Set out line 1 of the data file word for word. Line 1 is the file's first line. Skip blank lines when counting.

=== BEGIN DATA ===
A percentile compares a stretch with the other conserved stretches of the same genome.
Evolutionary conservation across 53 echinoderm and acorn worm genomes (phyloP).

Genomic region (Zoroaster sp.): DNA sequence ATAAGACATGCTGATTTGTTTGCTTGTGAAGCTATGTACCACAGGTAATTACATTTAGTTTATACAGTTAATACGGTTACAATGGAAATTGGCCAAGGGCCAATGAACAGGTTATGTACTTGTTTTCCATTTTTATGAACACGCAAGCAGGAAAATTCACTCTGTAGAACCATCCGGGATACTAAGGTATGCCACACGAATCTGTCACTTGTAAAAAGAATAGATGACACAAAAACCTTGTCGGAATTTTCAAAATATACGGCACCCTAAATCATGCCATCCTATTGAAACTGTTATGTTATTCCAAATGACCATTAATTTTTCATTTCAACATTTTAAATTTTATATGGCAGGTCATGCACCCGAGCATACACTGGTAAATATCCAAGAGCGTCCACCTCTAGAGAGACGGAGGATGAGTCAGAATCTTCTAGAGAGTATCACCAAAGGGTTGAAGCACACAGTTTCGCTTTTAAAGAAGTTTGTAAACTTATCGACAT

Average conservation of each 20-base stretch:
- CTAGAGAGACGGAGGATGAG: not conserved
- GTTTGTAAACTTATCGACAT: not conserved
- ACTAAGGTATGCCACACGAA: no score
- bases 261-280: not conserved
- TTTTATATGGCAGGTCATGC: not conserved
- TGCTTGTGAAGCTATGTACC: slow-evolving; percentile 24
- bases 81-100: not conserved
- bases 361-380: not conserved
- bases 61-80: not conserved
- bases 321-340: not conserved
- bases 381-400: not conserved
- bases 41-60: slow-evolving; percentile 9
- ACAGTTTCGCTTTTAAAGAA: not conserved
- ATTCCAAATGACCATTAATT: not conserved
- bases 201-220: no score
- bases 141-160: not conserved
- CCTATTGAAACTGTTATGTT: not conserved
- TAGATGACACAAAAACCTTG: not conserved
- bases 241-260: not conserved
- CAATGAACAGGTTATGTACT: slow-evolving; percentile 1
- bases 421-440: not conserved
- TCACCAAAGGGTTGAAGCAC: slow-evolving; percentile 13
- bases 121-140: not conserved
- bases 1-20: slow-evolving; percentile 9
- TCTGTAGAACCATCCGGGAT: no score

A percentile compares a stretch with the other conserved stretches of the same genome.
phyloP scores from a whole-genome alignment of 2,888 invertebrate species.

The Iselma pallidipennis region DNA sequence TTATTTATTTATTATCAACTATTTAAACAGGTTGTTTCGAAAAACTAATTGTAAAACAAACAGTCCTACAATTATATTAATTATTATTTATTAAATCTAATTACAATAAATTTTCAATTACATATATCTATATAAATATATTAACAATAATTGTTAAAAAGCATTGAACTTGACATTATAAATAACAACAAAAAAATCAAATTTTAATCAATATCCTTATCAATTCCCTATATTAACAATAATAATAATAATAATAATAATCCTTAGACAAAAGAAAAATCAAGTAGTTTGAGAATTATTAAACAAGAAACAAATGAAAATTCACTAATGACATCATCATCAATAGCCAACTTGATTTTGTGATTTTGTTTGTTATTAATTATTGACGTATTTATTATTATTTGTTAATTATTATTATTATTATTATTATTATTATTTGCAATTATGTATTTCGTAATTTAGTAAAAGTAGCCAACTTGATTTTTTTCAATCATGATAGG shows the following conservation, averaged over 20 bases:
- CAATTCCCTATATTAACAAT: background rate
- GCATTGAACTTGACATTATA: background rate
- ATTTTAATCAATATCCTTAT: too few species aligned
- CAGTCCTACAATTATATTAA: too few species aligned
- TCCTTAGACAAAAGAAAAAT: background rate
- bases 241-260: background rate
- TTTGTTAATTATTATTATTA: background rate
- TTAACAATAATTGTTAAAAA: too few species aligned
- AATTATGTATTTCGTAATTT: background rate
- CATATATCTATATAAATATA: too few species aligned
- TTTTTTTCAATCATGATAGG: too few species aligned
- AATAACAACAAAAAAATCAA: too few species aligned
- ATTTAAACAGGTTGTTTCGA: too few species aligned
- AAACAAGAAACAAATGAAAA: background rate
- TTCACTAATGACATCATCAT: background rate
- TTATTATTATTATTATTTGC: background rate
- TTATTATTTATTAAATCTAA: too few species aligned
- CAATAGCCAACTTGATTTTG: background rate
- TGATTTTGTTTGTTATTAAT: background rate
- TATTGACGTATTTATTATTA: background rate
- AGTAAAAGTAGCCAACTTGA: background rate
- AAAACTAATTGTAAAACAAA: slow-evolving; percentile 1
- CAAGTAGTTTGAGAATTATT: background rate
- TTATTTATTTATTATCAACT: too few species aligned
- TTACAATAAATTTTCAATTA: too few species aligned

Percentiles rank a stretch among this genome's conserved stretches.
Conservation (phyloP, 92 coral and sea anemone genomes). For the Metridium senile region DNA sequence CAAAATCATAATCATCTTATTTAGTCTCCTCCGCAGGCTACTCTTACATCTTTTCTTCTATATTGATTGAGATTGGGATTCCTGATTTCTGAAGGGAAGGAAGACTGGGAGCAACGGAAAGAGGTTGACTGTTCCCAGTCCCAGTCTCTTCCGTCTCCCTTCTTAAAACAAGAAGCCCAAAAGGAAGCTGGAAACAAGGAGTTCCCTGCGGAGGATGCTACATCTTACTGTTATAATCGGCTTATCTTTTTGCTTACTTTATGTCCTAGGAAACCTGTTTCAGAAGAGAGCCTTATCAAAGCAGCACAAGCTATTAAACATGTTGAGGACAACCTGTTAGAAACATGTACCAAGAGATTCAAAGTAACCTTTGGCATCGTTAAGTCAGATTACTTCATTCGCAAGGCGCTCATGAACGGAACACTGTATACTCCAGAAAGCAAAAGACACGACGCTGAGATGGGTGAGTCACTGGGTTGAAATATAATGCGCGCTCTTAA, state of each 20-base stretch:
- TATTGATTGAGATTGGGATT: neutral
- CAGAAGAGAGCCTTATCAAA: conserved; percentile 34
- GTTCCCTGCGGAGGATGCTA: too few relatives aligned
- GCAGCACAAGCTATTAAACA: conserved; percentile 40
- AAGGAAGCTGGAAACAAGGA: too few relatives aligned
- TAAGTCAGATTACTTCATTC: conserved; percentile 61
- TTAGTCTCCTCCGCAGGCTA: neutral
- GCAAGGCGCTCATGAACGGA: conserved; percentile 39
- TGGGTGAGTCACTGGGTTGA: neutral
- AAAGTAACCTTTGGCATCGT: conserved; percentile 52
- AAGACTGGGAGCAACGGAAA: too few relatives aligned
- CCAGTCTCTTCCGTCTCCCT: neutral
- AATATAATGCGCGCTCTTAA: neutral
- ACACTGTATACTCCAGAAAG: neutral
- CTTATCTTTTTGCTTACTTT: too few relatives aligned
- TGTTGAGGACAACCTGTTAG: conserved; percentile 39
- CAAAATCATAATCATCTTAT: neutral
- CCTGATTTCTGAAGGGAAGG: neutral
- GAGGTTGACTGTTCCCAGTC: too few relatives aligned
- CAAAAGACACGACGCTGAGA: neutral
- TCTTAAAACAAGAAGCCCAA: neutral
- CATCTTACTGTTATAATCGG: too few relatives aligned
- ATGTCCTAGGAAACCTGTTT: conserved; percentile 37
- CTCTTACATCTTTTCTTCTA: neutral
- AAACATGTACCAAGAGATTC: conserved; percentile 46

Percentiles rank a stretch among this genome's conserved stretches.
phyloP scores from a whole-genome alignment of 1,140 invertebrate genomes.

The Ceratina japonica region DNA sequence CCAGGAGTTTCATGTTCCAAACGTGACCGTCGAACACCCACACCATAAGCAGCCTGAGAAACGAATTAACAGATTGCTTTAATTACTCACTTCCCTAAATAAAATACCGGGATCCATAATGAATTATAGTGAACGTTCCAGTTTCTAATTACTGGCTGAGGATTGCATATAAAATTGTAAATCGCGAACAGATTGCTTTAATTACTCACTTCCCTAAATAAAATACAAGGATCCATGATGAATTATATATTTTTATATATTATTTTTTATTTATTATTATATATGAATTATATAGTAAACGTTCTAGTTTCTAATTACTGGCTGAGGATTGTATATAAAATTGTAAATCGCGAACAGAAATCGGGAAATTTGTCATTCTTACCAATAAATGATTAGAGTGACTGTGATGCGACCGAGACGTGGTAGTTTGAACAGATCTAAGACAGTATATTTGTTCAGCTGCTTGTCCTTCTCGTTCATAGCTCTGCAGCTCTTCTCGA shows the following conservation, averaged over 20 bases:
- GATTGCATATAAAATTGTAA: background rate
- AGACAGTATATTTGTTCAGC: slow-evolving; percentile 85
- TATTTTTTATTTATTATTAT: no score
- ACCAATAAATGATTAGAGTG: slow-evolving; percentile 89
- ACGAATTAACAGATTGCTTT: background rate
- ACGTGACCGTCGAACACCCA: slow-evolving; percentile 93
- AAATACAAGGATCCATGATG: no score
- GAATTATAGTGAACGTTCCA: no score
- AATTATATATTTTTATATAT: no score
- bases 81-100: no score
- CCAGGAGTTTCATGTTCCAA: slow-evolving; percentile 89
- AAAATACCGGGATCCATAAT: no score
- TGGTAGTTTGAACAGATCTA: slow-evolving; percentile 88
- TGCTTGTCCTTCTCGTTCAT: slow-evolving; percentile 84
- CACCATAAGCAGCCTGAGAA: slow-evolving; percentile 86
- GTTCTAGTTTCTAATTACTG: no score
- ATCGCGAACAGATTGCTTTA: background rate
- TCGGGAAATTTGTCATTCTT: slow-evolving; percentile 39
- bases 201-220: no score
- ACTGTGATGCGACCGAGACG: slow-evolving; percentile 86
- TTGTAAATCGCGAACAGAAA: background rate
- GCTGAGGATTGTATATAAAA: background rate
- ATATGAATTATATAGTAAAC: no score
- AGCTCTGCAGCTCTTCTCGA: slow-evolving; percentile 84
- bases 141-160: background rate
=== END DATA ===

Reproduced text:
A percentile compares a stretch with the other conserved stretches of the same genome.